The principle objective of competition law is to protect the competitive process. It prohibits activities such as collusive agreements to fix prices or outputs, abuse of dominance, or mopolization, and anti-competitive mergers. Around the world as an increasing number of countries move toward ecomic liberalization, there is renewed interest in adopting or modernizing competition laws. India, too has taken significant steps away from its post-independence system of governmental controls and protective regimes. The Competition Act, 2002 is on the statute books and is likely to be fully operational within a short period. This unparalleled volume, with contributions from eminent inter- national, as well as Indian specialists, offers a comprehensive survey and analysis of key concepts and issues in competition law. Equally importantly, it contains the essence of the experience of the law in practice in major developed and developing countries. Experts from the respective jurisdictions have written on competition law in Australia, the European Community, Germany, the UK, the USA, Korea, Mexico, and South Africa. This book is particularly relevant for countries such as India, which may be said to have a weak competition culture, and where the need to build a kwledge base is indisputable. The final part of the book is devoted to the evolution of competition law in India, particularly the provisions of the 2002 statute. Throughout, the book highlights the ecomic context of this law, the role of ecomic analysis in determining competition cases.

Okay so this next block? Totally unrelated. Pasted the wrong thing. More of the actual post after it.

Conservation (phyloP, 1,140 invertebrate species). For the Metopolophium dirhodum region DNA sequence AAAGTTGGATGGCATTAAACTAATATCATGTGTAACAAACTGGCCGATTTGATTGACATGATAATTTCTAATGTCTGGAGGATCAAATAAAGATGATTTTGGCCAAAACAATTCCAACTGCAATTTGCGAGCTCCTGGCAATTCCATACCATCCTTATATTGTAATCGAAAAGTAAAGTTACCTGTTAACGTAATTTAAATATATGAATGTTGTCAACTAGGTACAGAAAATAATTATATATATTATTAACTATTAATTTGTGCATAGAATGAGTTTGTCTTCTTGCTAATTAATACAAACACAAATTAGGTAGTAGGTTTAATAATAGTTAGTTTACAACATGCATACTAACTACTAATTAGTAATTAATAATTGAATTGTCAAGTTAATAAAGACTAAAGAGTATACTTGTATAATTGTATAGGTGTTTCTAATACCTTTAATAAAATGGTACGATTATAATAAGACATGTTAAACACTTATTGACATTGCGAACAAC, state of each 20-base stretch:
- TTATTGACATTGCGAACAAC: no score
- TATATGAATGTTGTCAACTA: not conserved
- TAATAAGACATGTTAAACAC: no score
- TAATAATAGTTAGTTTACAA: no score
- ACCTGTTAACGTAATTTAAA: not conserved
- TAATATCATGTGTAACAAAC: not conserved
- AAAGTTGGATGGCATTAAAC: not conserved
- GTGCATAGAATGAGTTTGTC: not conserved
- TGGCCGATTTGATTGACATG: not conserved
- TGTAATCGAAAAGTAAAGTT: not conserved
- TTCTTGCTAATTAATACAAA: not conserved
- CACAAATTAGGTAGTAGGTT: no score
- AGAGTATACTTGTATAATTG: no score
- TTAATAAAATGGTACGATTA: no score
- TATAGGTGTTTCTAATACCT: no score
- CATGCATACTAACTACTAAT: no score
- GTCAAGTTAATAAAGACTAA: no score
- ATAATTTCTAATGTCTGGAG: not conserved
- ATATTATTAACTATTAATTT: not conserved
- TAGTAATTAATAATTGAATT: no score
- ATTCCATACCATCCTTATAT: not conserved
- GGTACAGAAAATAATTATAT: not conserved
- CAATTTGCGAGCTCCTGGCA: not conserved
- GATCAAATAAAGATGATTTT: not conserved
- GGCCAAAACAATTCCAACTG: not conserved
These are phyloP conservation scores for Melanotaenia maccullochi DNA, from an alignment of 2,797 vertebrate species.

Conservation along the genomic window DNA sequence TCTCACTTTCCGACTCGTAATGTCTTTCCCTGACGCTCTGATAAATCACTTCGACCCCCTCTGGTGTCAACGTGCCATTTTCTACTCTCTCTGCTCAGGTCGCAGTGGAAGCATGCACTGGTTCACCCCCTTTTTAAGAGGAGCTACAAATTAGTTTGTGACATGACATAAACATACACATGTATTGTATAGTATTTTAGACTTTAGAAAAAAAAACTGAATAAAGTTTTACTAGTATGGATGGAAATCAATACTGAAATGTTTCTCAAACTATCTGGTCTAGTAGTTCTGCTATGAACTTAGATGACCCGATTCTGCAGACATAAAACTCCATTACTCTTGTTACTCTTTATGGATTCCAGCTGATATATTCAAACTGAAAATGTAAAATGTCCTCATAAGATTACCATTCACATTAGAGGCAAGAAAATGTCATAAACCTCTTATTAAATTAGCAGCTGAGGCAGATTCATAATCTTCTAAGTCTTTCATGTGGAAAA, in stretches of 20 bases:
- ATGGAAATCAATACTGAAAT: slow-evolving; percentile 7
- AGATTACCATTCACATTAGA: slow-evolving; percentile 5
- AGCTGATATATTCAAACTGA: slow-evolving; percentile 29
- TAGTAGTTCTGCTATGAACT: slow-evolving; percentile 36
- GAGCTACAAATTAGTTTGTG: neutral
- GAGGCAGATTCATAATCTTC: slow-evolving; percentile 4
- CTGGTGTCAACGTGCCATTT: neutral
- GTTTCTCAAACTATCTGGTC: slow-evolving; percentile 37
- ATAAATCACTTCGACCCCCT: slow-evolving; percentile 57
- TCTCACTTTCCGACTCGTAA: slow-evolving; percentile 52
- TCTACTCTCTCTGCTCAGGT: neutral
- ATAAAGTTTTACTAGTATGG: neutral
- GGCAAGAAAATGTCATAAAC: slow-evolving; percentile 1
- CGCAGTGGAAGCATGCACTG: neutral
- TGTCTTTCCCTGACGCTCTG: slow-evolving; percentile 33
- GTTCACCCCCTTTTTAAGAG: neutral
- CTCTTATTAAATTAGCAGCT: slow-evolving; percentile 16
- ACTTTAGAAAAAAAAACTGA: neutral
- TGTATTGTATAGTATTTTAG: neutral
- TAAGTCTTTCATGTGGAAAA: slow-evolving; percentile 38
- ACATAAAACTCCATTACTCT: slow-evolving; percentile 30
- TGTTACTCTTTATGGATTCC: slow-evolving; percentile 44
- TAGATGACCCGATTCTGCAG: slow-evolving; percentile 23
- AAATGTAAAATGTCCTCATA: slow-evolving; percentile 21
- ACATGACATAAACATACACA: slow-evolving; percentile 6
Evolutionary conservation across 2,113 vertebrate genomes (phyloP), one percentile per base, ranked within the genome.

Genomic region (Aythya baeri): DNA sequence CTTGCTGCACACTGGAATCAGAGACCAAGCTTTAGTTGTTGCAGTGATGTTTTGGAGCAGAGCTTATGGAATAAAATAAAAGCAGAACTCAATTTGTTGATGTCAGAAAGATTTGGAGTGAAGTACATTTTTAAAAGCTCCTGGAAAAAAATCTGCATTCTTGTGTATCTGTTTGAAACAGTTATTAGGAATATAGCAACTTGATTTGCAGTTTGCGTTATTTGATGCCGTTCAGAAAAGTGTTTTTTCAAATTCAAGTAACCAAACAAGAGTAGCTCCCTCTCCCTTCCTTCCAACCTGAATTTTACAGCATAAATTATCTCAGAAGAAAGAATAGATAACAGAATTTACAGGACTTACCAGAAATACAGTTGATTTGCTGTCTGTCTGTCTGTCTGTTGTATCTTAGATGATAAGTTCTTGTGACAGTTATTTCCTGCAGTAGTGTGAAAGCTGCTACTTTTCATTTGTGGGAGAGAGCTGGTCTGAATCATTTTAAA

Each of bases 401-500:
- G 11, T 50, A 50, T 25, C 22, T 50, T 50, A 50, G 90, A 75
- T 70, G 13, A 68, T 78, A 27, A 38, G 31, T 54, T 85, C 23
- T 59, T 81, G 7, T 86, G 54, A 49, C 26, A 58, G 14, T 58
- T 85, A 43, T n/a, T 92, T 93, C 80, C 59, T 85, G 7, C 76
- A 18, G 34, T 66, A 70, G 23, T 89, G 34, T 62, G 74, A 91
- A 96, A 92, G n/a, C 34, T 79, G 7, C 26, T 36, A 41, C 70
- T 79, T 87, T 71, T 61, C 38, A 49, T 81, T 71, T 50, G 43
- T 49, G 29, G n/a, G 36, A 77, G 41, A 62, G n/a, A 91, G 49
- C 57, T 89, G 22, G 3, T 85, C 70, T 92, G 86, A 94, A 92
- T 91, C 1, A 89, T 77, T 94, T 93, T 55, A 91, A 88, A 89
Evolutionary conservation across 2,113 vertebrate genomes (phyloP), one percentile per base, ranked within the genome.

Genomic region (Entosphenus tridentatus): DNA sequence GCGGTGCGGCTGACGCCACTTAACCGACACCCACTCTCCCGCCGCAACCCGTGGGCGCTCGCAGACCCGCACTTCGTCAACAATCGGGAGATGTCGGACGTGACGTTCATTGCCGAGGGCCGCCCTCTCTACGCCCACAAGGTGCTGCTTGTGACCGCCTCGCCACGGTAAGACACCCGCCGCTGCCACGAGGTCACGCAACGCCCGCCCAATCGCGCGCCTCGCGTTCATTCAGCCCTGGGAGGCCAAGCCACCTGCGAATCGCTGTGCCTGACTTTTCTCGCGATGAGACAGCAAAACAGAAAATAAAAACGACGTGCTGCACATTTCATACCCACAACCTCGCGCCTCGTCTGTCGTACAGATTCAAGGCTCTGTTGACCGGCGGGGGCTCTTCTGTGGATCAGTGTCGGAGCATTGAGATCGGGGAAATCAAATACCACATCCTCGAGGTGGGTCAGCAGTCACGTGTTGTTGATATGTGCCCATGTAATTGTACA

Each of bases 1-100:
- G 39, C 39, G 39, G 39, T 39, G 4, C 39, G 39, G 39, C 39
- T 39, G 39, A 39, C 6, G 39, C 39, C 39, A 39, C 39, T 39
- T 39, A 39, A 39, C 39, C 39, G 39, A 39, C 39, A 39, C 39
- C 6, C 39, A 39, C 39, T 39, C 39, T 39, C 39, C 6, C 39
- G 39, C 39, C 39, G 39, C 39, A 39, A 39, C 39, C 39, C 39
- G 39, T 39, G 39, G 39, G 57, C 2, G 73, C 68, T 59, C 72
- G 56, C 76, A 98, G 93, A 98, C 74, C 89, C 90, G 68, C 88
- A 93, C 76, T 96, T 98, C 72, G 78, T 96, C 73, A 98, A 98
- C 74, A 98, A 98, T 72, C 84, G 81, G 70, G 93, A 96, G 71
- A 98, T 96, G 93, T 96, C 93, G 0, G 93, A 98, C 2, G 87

Vinod Dhall Member, Competition Commission of India. Previously, he was Secretary to the Government of India, Department of Company Affairs. He has held other important positions in government in the fields of finance and industry.